Possible Human-to-Human Transmission of Avian Flu in Indonesia

According to Bloomberg, seven cases of Indonesian bird flu are connected to patients:

May 23 (Bloomberg) — All seven people infected with bird flu in a cluster of Indonesian cases can be linked to other patients, according to disease trackers investigating possible human-to-human transmission of the H5N1 virus.

A team of international experts has been unable to find animals that might have infected the people, the World Health Organization said in a statement today. In one case, a 10-year- old boy who caught the virus from his aunt may have passed it to his father, the first time officials have seen evidence of a three-person chain of infection, an agency spokeswoman said. Six of the seven people have died.

Almost all of the 218 cases of H5N1 infections confirmed by the WHO since late 2003 can be traced to direct contact with sick or dead birds. Strong evidence of human-to-human transmission may prompt the global health agency to convene a panel of experts and consider raising the pandemic alert level, said Maria Cheng, an agency spokeswoman.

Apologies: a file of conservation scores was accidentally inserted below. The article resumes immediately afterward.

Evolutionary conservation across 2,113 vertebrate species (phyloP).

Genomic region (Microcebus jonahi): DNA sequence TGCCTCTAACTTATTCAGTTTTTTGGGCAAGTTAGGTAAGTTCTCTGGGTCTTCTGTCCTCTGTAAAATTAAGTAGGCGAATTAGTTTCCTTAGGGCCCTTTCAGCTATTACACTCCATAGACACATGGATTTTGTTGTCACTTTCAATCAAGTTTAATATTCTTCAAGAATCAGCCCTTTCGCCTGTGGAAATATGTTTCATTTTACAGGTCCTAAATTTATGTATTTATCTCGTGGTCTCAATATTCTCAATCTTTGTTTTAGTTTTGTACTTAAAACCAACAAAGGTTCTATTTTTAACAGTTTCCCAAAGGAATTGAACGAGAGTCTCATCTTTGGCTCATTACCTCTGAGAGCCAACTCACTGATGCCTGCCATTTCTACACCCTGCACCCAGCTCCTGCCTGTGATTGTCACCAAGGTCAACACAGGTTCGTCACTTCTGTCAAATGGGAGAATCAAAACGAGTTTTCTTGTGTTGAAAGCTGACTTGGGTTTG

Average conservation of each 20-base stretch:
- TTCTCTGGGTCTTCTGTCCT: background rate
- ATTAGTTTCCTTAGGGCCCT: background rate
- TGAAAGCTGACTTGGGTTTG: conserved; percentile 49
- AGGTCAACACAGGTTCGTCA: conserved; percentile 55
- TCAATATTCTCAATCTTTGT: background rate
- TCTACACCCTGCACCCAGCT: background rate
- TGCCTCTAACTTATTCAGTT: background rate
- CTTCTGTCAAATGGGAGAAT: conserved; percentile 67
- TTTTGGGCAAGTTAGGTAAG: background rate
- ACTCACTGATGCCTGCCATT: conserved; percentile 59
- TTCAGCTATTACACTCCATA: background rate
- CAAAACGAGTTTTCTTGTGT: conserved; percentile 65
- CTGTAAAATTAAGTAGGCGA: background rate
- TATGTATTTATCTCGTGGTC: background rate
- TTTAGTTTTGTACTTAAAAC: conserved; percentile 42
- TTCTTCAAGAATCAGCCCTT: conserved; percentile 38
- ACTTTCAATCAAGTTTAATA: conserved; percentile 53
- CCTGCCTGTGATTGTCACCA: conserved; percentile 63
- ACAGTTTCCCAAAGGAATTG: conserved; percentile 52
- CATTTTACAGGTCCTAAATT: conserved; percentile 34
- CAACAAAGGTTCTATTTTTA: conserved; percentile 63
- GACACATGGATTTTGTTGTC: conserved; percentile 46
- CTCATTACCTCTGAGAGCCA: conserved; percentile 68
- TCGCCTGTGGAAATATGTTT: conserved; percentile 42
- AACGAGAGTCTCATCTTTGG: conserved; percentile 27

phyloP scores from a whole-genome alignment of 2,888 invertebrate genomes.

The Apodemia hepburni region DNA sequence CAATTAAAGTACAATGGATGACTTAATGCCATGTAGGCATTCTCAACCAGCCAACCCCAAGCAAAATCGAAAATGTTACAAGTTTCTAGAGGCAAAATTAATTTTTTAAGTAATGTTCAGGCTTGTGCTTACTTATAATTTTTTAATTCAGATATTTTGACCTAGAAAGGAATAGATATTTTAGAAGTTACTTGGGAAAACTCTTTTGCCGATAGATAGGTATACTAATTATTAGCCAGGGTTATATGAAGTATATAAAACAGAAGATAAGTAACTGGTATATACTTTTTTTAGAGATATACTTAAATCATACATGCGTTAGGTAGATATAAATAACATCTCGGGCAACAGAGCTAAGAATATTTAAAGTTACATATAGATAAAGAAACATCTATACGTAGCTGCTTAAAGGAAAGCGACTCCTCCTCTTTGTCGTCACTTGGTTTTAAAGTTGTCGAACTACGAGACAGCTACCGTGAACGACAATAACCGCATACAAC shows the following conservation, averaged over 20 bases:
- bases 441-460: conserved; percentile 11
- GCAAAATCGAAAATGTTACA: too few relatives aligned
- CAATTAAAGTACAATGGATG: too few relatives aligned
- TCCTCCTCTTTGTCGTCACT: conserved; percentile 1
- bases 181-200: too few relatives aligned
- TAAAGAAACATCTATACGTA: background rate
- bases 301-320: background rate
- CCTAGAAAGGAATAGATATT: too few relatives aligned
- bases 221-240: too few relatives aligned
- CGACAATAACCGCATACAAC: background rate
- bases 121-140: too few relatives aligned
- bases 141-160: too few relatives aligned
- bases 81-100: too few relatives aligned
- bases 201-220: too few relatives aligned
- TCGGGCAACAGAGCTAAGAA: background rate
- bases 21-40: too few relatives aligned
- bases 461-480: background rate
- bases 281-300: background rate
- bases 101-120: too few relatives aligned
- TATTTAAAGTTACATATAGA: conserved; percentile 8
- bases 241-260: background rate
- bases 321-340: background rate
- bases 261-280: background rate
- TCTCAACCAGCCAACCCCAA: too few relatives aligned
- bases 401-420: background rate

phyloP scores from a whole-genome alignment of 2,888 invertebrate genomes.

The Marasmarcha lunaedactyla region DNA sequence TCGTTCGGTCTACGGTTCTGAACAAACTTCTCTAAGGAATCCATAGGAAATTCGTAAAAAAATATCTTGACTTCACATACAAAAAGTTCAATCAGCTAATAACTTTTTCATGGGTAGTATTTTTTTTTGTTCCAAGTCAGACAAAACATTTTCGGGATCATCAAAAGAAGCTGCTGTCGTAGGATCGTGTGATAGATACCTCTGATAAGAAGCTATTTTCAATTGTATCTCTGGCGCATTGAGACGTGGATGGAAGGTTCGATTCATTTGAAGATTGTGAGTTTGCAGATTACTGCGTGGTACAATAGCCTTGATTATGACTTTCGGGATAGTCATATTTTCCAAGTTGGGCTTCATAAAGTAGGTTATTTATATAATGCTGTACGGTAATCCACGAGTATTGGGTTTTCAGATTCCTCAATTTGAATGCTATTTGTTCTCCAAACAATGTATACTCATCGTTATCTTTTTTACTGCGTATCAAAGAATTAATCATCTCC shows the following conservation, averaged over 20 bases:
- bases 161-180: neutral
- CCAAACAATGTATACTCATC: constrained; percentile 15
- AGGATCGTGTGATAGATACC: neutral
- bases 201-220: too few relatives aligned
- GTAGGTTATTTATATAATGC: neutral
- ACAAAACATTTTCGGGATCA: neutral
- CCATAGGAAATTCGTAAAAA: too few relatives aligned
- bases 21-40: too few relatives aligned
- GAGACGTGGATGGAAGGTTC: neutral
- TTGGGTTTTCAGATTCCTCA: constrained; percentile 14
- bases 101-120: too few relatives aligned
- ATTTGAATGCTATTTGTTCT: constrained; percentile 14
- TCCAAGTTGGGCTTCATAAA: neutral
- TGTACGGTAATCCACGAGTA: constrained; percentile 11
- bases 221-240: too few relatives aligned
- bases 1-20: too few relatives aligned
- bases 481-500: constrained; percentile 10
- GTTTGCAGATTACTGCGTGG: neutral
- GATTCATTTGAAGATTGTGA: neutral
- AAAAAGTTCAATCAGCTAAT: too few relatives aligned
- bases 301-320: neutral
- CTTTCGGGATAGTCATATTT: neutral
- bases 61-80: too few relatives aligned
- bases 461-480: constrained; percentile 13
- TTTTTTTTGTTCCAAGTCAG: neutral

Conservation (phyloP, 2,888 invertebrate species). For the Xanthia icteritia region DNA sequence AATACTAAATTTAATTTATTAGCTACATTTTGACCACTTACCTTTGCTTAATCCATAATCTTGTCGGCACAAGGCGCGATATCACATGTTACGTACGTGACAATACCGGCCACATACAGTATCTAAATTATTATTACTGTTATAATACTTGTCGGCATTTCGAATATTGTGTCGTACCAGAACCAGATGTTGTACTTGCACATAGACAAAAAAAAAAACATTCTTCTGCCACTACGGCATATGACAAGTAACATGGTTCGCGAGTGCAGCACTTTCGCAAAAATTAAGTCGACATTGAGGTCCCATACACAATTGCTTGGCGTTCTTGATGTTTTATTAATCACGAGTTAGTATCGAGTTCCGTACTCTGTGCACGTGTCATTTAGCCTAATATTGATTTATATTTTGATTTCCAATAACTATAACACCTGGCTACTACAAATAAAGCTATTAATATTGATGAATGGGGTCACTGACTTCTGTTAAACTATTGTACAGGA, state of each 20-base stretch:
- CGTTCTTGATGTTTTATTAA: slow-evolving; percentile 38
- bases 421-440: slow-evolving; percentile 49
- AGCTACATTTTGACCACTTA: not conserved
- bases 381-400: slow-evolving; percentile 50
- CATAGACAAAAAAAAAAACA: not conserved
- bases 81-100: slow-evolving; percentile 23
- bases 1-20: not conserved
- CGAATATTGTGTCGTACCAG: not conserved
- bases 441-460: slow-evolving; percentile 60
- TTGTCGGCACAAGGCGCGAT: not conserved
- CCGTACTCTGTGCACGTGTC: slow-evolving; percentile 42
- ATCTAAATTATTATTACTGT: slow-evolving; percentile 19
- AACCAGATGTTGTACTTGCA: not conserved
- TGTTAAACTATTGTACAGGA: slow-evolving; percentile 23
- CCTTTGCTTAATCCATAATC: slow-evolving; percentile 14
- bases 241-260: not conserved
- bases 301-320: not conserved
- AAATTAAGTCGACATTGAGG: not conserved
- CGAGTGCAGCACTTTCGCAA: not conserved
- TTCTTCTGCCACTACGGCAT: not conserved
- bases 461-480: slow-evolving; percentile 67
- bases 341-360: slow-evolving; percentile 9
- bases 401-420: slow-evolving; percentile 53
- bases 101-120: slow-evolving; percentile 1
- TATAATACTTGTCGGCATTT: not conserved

“Considering the evidence and the size of the cluster, it’s a possibility,” Cheng said in a telephone interview. “It depends on what we’re dealing with in Indonesia. It’s an evolving situation.”

The 32-year-old father in the cluster of cases on the island of Sumatra was “closely involved in caring for his son, and this contact is considered a possible source of infection,” The WHO said in its statement. Three others, including the sole survivor in the group, spent a night in a “small” room with the boy’s aunt, who later died and was buried before health officials could conduct tests for the H5N1 virus.

MSNBC has more:

The WHO says there was probably an eighth case, a woman who died, but no tests were carried out.

Epidemiological evidence suggests that the woman was in fact the first case and that three family members spent at least one night in a small room with her at a time when she would have been coughing frequently, the WHO said.

H5N1 has picked up speed this year, moving into parts of Africa, the Middle East and Europe. Bird flu remains primarily an avian disease.

However, the bird flu isn’t expected to come to the US for quite a while.

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